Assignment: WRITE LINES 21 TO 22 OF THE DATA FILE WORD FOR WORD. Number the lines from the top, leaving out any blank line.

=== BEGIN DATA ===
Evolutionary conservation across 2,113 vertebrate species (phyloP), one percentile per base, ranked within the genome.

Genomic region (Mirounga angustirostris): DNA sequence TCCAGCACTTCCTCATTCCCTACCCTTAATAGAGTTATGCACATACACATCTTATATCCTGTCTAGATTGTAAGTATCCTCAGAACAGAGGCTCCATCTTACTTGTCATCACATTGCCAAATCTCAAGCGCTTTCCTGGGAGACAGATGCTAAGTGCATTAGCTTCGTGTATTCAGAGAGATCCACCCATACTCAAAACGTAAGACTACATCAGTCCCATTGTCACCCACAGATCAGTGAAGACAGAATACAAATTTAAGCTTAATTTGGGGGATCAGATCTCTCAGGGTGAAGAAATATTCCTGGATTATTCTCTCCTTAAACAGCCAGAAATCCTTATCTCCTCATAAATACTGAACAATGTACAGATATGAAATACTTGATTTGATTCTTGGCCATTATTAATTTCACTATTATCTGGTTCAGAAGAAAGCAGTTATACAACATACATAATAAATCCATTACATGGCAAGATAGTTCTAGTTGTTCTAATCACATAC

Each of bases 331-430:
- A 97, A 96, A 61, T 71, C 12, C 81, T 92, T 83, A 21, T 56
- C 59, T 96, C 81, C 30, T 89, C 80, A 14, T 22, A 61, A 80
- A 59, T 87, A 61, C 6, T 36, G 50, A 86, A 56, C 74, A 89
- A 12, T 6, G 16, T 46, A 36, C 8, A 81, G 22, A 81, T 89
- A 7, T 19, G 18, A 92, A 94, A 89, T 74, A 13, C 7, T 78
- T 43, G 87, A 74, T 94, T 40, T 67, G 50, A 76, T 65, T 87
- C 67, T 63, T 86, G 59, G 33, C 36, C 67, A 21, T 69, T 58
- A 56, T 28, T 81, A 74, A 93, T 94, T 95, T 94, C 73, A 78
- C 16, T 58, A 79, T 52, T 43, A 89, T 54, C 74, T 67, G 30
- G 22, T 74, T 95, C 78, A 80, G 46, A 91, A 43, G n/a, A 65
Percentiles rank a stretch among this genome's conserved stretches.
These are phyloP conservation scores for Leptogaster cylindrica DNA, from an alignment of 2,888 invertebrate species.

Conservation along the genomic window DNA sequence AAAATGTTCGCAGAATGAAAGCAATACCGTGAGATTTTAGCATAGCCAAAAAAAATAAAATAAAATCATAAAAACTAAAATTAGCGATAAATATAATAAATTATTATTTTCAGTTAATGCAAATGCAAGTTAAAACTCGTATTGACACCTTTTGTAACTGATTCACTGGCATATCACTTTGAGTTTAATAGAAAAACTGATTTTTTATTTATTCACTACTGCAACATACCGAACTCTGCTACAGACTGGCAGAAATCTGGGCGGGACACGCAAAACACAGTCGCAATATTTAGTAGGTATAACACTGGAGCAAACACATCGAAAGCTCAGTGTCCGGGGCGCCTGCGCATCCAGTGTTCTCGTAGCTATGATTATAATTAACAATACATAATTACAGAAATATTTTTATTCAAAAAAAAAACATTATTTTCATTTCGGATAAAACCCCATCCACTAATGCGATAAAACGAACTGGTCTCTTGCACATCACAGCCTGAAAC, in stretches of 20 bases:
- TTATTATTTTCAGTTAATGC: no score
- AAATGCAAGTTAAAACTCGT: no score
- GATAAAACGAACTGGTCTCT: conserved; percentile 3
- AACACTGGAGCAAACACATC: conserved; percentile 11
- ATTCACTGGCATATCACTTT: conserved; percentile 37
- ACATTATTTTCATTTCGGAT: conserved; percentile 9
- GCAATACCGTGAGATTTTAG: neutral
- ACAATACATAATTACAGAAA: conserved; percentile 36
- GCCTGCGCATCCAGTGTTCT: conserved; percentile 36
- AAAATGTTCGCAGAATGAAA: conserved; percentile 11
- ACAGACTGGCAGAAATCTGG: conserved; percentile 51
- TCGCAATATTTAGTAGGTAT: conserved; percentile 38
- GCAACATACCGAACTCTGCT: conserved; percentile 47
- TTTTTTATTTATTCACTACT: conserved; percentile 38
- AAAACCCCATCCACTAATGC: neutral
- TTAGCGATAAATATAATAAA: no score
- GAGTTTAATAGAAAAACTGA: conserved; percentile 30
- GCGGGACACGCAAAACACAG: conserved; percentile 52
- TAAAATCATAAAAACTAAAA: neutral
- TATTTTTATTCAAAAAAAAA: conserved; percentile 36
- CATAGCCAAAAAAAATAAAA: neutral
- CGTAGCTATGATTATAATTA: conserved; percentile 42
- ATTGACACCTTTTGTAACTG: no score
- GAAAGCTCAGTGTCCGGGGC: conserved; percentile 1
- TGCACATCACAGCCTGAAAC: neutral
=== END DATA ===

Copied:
- ATTCACTGGCATATCACTTT: conserved; percentile 37
- ACATTATTTTCATTTCGGAT: conserved; percentile 9